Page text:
Are we heading for dystopia or utopia?  There were references to sobering statistics about the predicted negative impact on job numbers, for example, Mark Carney’s speech on the  ‘hollowing out of the middle classes’ and Frey & Osborne’s research in to the future of work in the US.  Ultimately however the message was upbeat. Marc is definite that ‘insights need humans’, and has written about the benefits of combining mind+machine.  Anton referred to the opportunity for the ‘rise of humans’ that Microsoft’s Envisioning Officer has described.   The message is that technology is supporting humans, expanding our potential – AI is already invisibly enhancing our world.  This is not a zero sum game for mankind, even if it does create much management uncertainty, ethical dilemmas,  job redefinition and the need for a new ‘social contract’.

What were my key takeaways from these speakers and all the other interaction at the conference for me in my role as an information professional and services manager?

Information professionals do have roles to play in the new data economy, where the flow of data is driving innovation and growth, as long as they are open minded and upskill.  Marc has elsewhere talked about the emerging role of the information engineer in creating analytics solutions. McKinsey recently re-recognised the need for translators between technology and information, reaffirming the need to link IT, understanding of data, and business need.  Establishing the veracity of data is of course a traditional information professional skill.

Information professionals need to engage with the business, via new channels such as their workplace’s Chief Information or Data Officer (CIO, CDO) – wherever analytics are happening – and change the scope of their services to help the business build effective productivity tools and  new trigger-based workflows, and avoid data lakes that become data graveyards.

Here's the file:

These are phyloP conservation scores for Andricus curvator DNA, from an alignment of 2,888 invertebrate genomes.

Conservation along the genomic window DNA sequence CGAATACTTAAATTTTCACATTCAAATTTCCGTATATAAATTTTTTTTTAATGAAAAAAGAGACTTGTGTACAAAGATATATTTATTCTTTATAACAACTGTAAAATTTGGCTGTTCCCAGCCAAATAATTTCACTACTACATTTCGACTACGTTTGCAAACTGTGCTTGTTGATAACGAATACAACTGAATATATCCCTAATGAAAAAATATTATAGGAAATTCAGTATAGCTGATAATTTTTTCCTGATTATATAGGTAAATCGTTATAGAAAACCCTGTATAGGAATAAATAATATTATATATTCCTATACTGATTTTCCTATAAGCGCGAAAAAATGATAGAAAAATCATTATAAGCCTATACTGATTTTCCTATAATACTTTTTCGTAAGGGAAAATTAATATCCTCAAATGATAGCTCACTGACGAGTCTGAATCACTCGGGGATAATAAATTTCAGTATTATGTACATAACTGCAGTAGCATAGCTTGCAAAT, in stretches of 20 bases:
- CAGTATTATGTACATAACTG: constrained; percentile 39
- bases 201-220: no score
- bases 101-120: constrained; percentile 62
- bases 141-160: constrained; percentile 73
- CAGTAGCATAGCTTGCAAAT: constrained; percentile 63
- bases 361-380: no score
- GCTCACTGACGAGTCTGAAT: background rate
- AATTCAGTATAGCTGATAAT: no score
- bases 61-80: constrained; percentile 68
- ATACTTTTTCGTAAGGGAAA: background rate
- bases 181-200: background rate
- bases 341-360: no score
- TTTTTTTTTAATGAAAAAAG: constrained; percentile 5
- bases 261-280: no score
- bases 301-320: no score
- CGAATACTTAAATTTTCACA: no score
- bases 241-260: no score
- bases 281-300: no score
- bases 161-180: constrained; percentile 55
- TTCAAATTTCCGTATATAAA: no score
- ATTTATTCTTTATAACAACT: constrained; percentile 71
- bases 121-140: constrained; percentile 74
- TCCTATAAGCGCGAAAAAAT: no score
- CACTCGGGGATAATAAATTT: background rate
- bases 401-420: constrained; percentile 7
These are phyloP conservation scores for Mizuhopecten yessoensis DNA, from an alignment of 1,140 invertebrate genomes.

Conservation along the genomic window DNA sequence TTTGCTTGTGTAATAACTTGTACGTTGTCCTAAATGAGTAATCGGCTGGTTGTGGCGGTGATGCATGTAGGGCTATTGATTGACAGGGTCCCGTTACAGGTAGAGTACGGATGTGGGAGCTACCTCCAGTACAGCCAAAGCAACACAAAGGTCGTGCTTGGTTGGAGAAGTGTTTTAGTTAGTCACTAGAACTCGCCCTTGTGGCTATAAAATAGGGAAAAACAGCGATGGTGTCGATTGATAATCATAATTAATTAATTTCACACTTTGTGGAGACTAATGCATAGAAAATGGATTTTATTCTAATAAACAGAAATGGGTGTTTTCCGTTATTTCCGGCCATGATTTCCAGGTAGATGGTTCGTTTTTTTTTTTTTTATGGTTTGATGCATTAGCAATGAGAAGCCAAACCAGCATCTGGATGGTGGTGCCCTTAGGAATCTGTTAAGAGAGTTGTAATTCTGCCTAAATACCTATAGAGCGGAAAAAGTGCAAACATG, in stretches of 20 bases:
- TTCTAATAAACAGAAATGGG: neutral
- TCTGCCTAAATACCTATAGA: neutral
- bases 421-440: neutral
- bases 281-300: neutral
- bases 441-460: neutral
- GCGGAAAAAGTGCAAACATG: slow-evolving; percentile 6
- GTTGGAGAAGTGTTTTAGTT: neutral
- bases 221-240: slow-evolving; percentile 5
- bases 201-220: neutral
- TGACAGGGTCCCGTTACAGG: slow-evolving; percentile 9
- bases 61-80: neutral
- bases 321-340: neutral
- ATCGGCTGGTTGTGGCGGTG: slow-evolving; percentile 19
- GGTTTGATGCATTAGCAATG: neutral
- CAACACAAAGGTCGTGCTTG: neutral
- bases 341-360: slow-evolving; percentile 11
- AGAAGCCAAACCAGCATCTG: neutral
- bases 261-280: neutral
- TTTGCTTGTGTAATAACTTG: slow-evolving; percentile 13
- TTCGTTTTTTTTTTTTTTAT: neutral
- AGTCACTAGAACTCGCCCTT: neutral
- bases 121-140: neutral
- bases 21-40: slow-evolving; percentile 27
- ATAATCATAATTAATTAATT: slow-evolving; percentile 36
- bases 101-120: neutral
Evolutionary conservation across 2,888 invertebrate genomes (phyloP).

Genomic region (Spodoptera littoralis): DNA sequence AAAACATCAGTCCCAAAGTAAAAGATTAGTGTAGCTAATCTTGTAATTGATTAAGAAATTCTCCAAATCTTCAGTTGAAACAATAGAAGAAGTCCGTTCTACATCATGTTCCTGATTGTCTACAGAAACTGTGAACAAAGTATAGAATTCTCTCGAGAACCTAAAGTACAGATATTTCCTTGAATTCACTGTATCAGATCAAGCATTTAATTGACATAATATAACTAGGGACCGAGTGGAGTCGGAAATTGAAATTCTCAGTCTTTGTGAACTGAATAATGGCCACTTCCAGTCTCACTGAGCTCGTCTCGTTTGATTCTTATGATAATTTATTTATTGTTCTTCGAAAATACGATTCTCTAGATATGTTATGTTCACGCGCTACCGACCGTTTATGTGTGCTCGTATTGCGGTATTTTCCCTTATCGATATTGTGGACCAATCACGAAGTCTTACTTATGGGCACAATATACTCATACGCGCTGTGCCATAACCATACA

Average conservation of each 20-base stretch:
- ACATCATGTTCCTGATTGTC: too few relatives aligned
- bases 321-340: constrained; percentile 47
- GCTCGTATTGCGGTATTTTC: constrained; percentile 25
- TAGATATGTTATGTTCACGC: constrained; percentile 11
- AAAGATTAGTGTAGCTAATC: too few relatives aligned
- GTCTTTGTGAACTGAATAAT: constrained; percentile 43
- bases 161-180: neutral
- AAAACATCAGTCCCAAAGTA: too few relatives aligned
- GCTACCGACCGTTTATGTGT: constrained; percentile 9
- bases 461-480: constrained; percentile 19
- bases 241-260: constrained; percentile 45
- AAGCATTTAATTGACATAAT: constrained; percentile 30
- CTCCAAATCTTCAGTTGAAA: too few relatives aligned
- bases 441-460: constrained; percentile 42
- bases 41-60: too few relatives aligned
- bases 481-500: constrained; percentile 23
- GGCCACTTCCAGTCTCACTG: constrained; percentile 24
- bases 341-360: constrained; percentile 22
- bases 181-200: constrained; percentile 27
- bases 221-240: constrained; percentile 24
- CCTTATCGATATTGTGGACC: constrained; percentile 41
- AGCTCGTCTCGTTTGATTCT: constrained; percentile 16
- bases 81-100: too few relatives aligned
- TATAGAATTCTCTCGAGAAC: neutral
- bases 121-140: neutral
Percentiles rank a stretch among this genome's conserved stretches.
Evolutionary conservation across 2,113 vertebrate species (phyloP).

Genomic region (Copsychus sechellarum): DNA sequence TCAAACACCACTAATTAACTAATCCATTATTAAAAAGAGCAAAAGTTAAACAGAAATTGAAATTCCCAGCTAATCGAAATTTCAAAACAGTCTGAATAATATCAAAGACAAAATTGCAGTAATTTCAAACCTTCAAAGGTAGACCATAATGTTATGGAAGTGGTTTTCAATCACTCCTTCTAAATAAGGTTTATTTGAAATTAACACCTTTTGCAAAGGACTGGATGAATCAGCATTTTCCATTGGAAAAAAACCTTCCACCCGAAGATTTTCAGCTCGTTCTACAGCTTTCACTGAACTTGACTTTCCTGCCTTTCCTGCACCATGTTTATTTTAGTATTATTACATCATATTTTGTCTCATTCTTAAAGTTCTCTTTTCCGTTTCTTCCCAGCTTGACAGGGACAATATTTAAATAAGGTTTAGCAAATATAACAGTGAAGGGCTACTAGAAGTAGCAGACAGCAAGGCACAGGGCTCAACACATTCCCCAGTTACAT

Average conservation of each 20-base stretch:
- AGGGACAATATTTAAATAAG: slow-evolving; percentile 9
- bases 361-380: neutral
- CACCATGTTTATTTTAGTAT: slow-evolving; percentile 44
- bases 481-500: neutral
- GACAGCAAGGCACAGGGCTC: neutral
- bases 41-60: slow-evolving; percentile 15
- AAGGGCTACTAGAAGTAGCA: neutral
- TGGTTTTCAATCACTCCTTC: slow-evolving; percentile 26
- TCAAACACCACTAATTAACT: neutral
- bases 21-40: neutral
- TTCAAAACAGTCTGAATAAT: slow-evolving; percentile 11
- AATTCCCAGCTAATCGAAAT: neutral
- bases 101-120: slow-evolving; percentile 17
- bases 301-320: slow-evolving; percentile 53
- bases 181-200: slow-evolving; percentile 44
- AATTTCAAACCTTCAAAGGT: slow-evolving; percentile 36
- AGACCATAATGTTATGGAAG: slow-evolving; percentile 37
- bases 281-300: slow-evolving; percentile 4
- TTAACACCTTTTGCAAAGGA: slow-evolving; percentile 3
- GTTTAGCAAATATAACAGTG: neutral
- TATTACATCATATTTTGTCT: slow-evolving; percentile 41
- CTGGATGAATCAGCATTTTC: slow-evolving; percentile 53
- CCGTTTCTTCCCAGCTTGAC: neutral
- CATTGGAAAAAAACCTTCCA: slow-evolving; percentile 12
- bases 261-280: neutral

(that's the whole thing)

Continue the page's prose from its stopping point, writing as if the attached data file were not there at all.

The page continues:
Change management is important – keeping people engaged, attracting new talent, enabling career progression, as well as ensuring effective use of the new tools and data by the business.

And for those directly engaged in buying and selling data there are reminders of the early days of the internet and outsourcing in the challenges of delivering and consuming data in new ways – for the vendors, what to build first for which client, how to protect the data, how to charge for it; for their clients where to focus efforts, who will eat the costs; and for both parties, how to deal with the increased visibility of data quality issues.

Overall the Conference ended on an optimistic note in contrast to the anxieties of the 2016 Conference (as described by in the opening session of the conference by Robin Neidorf) and inspite of the seismic political changes we have seen in the UK and USA in the last twelve months.  It will be interesting to hear how things have further changed for the attendees by the same time next year.

Let me know what you think of AI’s impact on your world.

Penny Leach

SLA LMD Past Chair 2017